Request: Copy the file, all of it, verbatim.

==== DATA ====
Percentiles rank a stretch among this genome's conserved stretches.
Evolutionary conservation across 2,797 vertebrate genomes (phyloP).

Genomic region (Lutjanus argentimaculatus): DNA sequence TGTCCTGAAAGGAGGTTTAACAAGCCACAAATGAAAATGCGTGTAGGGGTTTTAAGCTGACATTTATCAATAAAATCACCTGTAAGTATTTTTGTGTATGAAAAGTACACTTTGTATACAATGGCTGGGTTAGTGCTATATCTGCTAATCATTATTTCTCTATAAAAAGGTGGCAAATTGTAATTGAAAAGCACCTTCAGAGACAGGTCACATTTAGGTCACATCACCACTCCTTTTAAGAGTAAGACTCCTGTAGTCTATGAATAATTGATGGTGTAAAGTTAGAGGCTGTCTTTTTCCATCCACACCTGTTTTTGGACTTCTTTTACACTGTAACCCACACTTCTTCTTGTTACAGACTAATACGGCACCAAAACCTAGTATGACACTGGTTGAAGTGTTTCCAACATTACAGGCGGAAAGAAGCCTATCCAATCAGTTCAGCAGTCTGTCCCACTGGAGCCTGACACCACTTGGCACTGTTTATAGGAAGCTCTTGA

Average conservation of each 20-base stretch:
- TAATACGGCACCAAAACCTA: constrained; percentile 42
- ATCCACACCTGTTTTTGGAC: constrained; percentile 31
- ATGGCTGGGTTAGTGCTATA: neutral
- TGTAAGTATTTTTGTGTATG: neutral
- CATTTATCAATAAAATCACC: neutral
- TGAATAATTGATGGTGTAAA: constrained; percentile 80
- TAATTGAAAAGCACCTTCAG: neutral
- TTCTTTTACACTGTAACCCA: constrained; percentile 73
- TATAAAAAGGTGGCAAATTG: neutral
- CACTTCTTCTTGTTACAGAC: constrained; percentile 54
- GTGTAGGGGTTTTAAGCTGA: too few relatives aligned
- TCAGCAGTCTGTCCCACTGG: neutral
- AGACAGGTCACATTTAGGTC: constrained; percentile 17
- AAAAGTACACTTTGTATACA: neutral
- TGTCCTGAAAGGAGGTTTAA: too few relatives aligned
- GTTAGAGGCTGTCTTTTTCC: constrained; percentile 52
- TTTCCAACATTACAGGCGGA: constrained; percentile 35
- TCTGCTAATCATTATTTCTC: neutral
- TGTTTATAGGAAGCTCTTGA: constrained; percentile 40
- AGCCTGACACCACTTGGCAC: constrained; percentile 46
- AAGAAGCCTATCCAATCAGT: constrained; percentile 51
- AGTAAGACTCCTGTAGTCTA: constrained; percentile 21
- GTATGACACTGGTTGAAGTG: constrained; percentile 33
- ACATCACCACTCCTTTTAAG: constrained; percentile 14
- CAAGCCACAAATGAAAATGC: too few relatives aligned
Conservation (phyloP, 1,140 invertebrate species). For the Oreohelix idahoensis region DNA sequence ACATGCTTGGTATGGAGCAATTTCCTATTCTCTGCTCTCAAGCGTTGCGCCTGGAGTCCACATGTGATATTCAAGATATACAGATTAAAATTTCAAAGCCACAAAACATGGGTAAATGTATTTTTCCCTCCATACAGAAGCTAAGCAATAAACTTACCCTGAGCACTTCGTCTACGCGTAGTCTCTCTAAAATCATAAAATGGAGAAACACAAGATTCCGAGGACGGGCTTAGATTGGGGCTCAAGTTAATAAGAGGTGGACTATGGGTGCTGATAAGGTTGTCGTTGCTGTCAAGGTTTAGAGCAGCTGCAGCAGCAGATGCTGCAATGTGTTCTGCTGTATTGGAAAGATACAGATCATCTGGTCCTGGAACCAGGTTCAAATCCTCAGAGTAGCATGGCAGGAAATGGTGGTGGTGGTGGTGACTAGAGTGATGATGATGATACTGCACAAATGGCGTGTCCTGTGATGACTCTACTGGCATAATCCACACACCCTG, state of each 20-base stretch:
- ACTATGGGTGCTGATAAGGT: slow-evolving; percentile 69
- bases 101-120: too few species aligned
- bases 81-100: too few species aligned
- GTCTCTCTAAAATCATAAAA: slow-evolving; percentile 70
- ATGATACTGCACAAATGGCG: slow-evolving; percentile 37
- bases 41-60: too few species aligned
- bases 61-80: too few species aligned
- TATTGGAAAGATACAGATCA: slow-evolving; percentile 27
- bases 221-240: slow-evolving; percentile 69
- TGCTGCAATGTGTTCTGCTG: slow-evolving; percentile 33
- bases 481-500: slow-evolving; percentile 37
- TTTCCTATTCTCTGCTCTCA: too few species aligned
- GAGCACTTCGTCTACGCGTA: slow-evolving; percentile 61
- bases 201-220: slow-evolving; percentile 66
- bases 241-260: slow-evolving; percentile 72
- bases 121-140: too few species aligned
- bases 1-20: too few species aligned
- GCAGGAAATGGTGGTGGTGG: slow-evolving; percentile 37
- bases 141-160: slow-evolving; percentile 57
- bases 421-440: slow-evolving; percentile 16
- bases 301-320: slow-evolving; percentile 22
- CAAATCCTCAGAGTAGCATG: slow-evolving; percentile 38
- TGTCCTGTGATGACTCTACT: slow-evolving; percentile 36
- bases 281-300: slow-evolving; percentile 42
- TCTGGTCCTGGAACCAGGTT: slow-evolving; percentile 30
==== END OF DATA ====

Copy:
Percentiles rank a stretch among this genome's conserved stretches.
Evolutionary conservation across 2,797 vertebrate genomes (phyloP).

Genomic region (Lutjanus argentimaculatus): DNA sequence TGTCCTGAAAGGAGGTTTAACAAGCCACAAATGAAAATGCGTGTAGGGGTTTTAAGCTGACATTTATCAATAAAATCACCTGTAAGTATTTTTGTGTATGAAAAGTACACTTTGTATACAATGGCTGGGTTAGTGCTATATCTGCTAATCATTATTTCTCTATAAAAAGGTGGCAAATTGTAATTGAAAAGCACCTTCAGAGACAGGTCACATTTAGGTCACATCACCACTCCTTTTAAGAGTAAGACTCCTGTAGTCTATGAATAATTGATGGTGTAAAGTTAGAGGCTGTCTTTTTCCATCCACACCTGTTTTTGGACTTCTTTTACACTGTAACCCACACTTCTTCTTGTTACAGACTAATACGGCACCAAAACCTAGTATGACACTGGTTGAAGTGTTTCCAACATTACAGGCGGAAAGAAGCCTATCCAATCAGTTCAGCAGTCTGTCCCACTGGAGCCTGACACCACTTGGCACTGTTTATAGGAAGCTCTTGA

Average conservation of each 20-base stretch:
- TAATACGGCACCAAAACCTA: constrained; percentile 42
- ATCCACACCTGTTTTTGGAC: constrained; percentile 31
- ATGGCTGGGTTAGTGCTATA: neutral
- TGTAAGTATTTTTGTGTATG: neutral
- CATTTATCAATAAAATCACC: neutral
- TGAATAATTGATGGTGTAAA: constrained; percentile 80
- TAATTGAAAAGCACCTTCAG: neutral
- TTCTTTTACACTGTAACCCA: constrained; percentile 73
- TATAAAAAGGTGGCAAATTG: neutral
- CACTTCTTCTTGTTACAGAC: constrained; percentile 54
- GTGTAGGGGTTTTAAGCTGA: too few relatives aligned
- TCAGCAGTCTGTCCCACTGG: neutral
- AGACAGGTCACATTTAGGTC: constrained; percentile 17
- AAAAGTACACTTTGTATACA: neutral
- TGTCCTGAAAGGAGGTTTAA: too few relatives aligned
- GTTAGAGGCTGTCTTTTTCC: constrained; percentile 52
- TTTCCAACATTACAGGCGGA: constrained; percentile 35
- TCTGCTAATCATTATTTCTC: neutral
- TGTTTATAGGAAGCTCTTGA: constrained; percentile 40
- AGCCTGACACCACTTGGCAC: constrained; percentile 46
- AAGAAGCCTATCCAATCAGT: constrained; percentile 51
- AGTAAGACTCCTGTAGTCTA: constrained; percentile 21
- GTATGACACTGGTTGAAGTG: constrained; percentile 33
- ACATCACCACTCCTTTTAAG: constrained; percentile 14
- CAAGCCACAAATGAAAATGC: too few relatives aligned
Conservation (phyloP, 1,140 invertebrate species). For the Oreohelix idahoensis region DNA sequence ACATGCTTGGTATGGAGCAATTTCCTATTCTCTGCTCTCAAGCGTTGCGCCTGGAGTCCACATGTGATATTCAAGATATACAGATTAAAATTTCAAAGCCACAAAACATGGGTAAATGTATTTTTCCCTCCATACAGAAGCTAAGCAATAAACTTACCCTGAGCACTTCGTCTACGCGTAGTCTCTCTAAAATCATAAAATGGAGAAACACAAGATTCCGAGGACGGGCTTAGATTGGGGCTCAAGTTAATAAGAGGTGGACTATGGGTGCTGATAAGGTTGTCGTTGCTGTCAAGGTTTAGAGCAGCTGCAGCAGCAGATGCTGCAATGTGTTCTGCTGTATTGGAAAGATACAGATCATCTGGTCCTGGAACCAGGTTCAAATCCTCAGAGTAGCATGGCAGGAAATGGTGGTGGTGGTGGTGACTAGAGTGATGATGATGATACTGCACAAATGGCGTGTCCTGTGATGACTCTACTGGCATAATCCACACACCCTG, state of each 20-base stretch:
- ACTATGGGTGCTGATAAGGT: slow-evolving; percentile 69
- bases 101-120: too few species aligned
- bases 81-100: too few species aligned
- GTCTCTCTAAAATCATAAAA: slow-evolving; percentile 70
- ATGATACTGCACAAATGGCG: slow-evolving; percentile 37
- bases 41-60: too few species aligned
- bases 61-80: too few species aligned
- TATTGGAAAGATACAGATCA: slow-evolving; percentile 27
- bases 221-240: slow-evolving; percentile 69
- TGCTGCAATGTGTTCTGCTG: slow-evolving; percentile 33
- bases 481-500: slow-evolving; percentile 37
- TTTCCTATTCTCTGCTCTCA: too few species aligned
- GAGCACTTCGTCTACGCGTA: slow-evolving; percentile 61
- bases 201-220: slow-evolving; percentile 66
- bases 241-260: slow-evolving; percentile 72
- bases 121-140: too few species aligned
- bases 1-20: too few species aligned
- GCAGGAAATGGTGGTGGTGG: slow-evolving; percentile 37
- bases 141-160: slow-evolving; percentile 57
- bases 421-440: slow-evolving; percentile 16
- bases 301-320: slow-evolving; percentile 22
- CAAATCCTCAGAGTAGCATG: slow-evolving; percentile 38
- TGTCCTGTGATGACTCTACT: slow-evolving; percentile 36
- bases 281-300: slow-evolving; percentile 42
- TCTGGTCCTGGAACCAGGTT: slow-evolving; percentile 30